Religious program for inmates offers jailhouse salvation

Bible-based program teaches prisoners ways to handle relationships

September 08, 2002|By Erica Walsh | Erica Walsh,THE VIRGINIAN-PILOT

VIRGINIA BEACH, Va. - This time around, Tammy Walsh vows jail time will be different.

Yes, she used to be hard-headed. She used to be mean. She used to be a drug addict, injecting heroin into her thin arms from the time she was 11 years old.

She never used to laugh or tell the truth or pray.

But then she got arrested for possesion. Behind the cream-colored bars in the Virginia Beach Jail, she finally found a form of freedom and a sense of humor.

Because, she says, she found God.

"In my street life, I was like a top, spinning around and going nowhere," Walsh said. "When I got here, I realized I can't make it without the Lord."

Discovering Jesus in jail isn't new. For some inmates, jailhouse salvation sounds like the shortest route to early release.

But for others, the ones who say their belief in God is stronger than the steel bars that lock them away, the Life Learning Program at the Virginia Beach Jail is the first footstep on a path to spiritual freedom.

Unusual program

Virginia Beach is one of 16 jails in the country - the only facility in Hampton Roads - that house Life Learning Programs. There are other forms of worship inside the jail walls, but none like the Life Learning Program. Nondenominational church services are recorded on Sundays for inmates who request them. Non-Christian inmates can also request visits from their religious leaders.

Senior chaplain Richard Sherrill describes Life Learning as Bible-based education ministry. Inmates say it's a kind of spiritual boot camp, a hard-core program for hard-core offenders.

There are no card games, a jailhouse staple. That could lead to gambling.

There's no television except for news broadcasts and Christian videos. Anything else is considered a distraction.

Inmates must attend at least 25 hours of class a week. If any of the women skip just one class it results in cell arrest - no phone privileges, no videos, no leaving the cell for an entire day.

There's no cursing; four-letter words are replaced with four-line prayers.

And for at least one hour a day, inmates can't speak.

But the 16 men and 12 women currently enrolled in Life Learning volunteered to be on this block. They made up most of the rules themselves.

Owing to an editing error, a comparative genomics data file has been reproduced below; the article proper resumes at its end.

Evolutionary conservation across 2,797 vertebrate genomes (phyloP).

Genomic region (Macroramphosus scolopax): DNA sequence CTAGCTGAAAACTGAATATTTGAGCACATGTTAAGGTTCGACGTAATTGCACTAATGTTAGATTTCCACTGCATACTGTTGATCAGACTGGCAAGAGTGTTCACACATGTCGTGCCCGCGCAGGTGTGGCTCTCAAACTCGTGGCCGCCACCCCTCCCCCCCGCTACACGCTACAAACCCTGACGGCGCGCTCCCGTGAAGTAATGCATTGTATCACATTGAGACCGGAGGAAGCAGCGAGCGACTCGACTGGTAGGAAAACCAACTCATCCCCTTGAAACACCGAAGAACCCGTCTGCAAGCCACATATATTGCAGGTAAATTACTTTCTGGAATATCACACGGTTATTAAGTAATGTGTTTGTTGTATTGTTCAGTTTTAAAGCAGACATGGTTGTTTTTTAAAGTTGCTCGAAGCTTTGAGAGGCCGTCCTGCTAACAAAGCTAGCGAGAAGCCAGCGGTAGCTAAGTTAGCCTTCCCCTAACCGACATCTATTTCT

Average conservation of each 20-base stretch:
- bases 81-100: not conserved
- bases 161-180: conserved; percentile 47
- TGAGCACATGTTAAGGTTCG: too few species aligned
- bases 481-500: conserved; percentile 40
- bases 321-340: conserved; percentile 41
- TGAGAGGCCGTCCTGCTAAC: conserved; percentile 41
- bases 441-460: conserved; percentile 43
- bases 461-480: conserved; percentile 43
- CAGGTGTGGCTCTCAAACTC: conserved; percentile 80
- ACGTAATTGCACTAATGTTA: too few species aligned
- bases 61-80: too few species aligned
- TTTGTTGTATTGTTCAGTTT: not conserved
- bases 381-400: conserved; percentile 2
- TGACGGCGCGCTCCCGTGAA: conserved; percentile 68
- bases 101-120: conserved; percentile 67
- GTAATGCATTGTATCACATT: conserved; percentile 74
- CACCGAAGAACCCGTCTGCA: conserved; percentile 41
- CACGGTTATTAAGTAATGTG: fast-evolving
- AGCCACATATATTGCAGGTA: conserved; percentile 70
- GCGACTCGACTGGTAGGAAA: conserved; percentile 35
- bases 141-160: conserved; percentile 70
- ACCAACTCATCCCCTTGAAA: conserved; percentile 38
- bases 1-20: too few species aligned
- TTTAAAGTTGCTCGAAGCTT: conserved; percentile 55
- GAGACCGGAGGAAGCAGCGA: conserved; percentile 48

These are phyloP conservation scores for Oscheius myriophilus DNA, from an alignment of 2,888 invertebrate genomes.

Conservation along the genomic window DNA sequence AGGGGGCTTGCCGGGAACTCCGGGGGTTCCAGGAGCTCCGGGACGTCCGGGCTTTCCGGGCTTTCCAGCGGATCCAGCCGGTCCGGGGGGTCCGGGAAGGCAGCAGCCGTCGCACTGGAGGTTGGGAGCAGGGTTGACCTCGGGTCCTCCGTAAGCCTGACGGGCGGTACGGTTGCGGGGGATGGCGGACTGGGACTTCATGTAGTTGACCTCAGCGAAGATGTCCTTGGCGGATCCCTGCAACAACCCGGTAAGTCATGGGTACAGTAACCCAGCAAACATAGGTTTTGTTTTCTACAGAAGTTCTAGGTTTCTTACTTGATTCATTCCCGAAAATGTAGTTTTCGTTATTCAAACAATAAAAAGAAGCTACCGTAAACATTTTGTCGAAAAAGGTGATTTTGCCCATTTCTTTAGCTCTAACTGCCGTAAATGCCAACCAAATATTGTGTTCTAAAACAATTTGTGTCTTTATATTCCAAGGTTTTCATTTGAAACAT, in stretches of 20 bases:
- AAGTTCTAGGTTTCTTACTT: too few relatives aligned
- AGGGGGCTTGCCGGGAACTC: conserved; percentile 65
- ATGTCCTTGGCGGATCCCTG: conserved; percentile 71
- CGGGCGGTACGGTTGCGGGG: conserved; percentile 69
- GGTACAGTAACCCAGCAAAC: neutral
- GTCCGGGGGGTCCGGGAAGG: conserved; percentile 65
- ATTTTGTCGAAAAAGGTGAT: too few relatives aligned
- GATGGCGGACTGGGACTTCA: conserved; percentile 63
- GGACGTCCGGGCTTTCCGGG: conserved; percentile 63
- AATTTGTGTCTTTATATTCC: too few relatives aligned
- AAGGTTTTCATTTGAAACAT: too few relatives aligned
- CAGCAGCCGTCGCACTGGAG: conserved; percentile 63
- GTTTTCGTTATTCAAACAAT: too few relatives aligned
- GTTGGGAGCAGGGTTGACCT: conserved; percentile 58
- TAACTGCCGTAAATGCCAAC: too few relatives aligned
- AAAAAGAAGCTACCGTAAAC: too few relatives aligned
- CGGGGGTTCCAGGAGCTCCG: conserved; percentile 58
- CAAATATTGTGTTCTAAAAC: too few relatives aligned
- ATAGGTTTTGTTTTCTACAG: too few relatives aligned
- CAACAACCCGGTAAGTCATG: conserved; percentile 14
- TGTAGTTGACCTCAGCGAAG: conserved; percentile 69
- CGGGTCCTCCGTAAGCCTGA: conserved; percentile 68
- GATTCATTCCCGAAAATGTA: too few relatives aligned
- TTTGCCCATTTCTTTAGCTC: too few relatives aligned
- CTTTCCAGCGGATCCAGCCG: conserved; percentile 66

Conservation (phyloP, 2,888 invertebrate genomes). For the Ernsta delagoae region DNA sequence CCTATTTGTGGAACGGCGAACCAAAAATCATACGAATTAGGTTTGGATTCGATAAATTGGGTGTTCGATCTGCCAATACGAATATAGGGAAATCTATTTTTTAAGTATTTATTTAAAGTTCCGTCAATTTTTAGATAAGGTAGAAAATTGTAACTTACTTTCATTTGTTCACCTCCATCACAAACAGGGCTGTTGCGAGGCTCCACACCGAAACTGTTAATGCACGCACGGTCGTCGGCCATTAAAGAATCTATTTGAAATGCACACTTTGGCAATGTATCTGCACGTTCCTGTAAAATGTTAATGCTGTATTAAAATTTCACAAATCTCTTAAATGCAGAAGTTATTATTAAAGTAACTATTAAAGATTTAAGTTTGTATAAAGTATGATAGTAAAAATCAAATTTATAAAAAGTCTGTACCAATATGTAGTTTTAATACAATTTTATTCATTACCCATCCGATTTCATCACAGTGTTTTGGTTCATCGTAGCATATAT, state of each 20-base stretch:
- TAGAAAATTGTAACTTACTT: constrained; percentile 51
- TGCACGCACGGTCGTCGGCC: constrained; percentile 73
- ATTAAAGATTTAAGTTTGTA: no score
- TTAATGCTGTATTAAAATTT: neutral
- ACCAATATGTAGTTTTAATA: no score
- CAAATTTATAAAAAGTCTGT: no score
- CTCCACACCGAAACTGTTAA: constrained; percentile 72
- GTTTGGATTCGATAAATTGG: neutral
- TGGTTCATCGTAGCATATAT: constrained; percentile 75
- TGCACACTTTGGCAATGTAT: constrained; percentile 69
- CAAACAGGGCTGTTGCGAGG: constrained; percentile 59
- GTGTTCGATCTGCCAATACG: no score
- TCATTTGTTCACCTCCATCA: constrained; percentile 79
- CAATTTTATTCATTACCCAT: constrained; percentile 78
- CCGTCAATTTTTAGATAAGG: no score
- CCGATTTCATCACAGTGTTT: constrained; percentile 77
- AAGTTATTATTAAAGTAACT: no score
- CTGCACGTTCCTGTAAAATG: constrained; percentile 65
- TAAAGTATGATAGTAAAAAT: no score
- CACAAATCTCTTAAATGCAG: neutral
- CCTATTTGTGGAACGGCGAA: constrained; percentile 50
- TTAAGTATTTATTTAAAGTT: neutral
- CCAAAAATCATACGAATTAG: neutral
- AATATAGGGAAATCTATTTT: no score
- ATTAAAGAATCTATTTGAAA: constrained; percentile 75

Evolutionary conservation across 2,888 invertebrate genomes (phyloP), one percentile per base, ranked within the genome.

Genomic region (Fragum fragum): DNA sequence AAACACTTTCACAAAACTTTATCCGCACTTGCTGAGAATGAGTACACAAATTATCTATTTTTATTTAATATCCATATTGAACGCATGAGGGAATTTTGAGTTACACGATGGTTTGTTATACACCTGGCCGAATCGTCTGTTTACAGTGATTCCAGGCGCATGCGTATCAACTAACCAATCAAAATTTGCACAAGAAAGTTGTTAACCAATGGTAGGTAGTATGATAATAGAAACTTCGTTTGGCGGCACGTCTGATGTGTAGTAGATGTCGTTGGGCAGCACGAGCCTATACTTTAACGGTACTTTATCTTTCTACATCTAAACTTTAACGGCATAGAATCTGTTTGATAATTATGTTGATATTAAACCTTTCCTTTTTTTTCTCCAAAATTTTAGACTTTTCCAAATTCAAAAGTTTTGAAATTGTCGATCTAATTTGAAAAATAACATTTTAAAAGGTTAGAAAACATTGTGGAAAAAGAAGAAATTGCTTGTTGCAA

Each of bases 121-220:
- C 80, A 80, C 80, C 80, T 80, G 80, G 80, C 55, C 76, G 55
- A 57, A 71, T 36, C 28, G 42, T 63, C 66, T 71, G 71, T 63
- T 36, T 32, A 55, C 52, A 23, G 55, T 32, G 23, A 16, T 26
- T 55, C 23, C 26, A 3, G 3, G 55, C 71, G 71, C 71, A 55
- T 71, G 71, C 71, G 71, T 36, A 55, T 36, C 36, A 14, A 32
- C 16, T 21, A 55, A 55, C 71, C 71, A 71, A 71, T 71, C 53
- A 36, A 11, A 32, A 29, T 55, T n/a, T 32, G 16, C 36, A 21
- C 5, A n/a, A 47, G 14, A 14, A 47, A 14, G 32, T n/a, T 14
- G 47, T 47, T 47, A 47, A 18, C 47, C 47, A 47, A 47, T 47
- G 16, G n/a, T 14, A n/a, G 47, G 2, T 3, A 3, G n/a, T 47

Maj. William T. Mann, commanding officer of corrections, said inmates in the Life Learning block are generally less problematic than other inmates, which could be the result of the strict rules of the program.

"It's a great opportunity for these inmates to live in a highly structured and therapeutic environment," he said.

Sherrill, a sheriff's deputy, say between five and seven inmates a day request Life Learning. Each must go through an interview before moving to the blocks.

On the second floor of the jail, the Life Learning women form a circle and begin to pray. Their cries of "Amen, Jesus" and "Oh thank you, Lord" echo across the cell block as some of the inmates sway back and forth in their orange jumpsuits.

The women do their morning prayer before settling down for their classes.

Along with Bible study and morning devotions, inmates are taught skills that will help them when their time in jail is behind them. Drug addicts, robbers and embezzlers learn how to manage money, handle a relationship and overcome addictions through religious readings.

They have homework. They're tested on their faith every few weeks. After 90 days, they graduate, most heading back to other cell blocks to finish sentences, while others are released.

Since the program began, 250 men and 68 women have graduated, according to Sherrill.

Jesus rubs off

He said most have gone back to other blocks to share their faith.

Good News Jail and Prison Ministry began the Life Learning Program in 1988. Its goal was to provide inmates with the necessary skills to live a renewed life.

The ministry and the inmates say the program works only when the criminals want to change.

Inmates say they don't care that other inmates make fun of them for being emotional or appearing wimpy.

"They can think we're weak, but we all made a decision to come into this block," said Russell VanWroten, who's serving time for a probation violation. "No matter how bad or tough you are, you can't be in here with this bunch of guys and not have a little bit of Jesus rub off on you."

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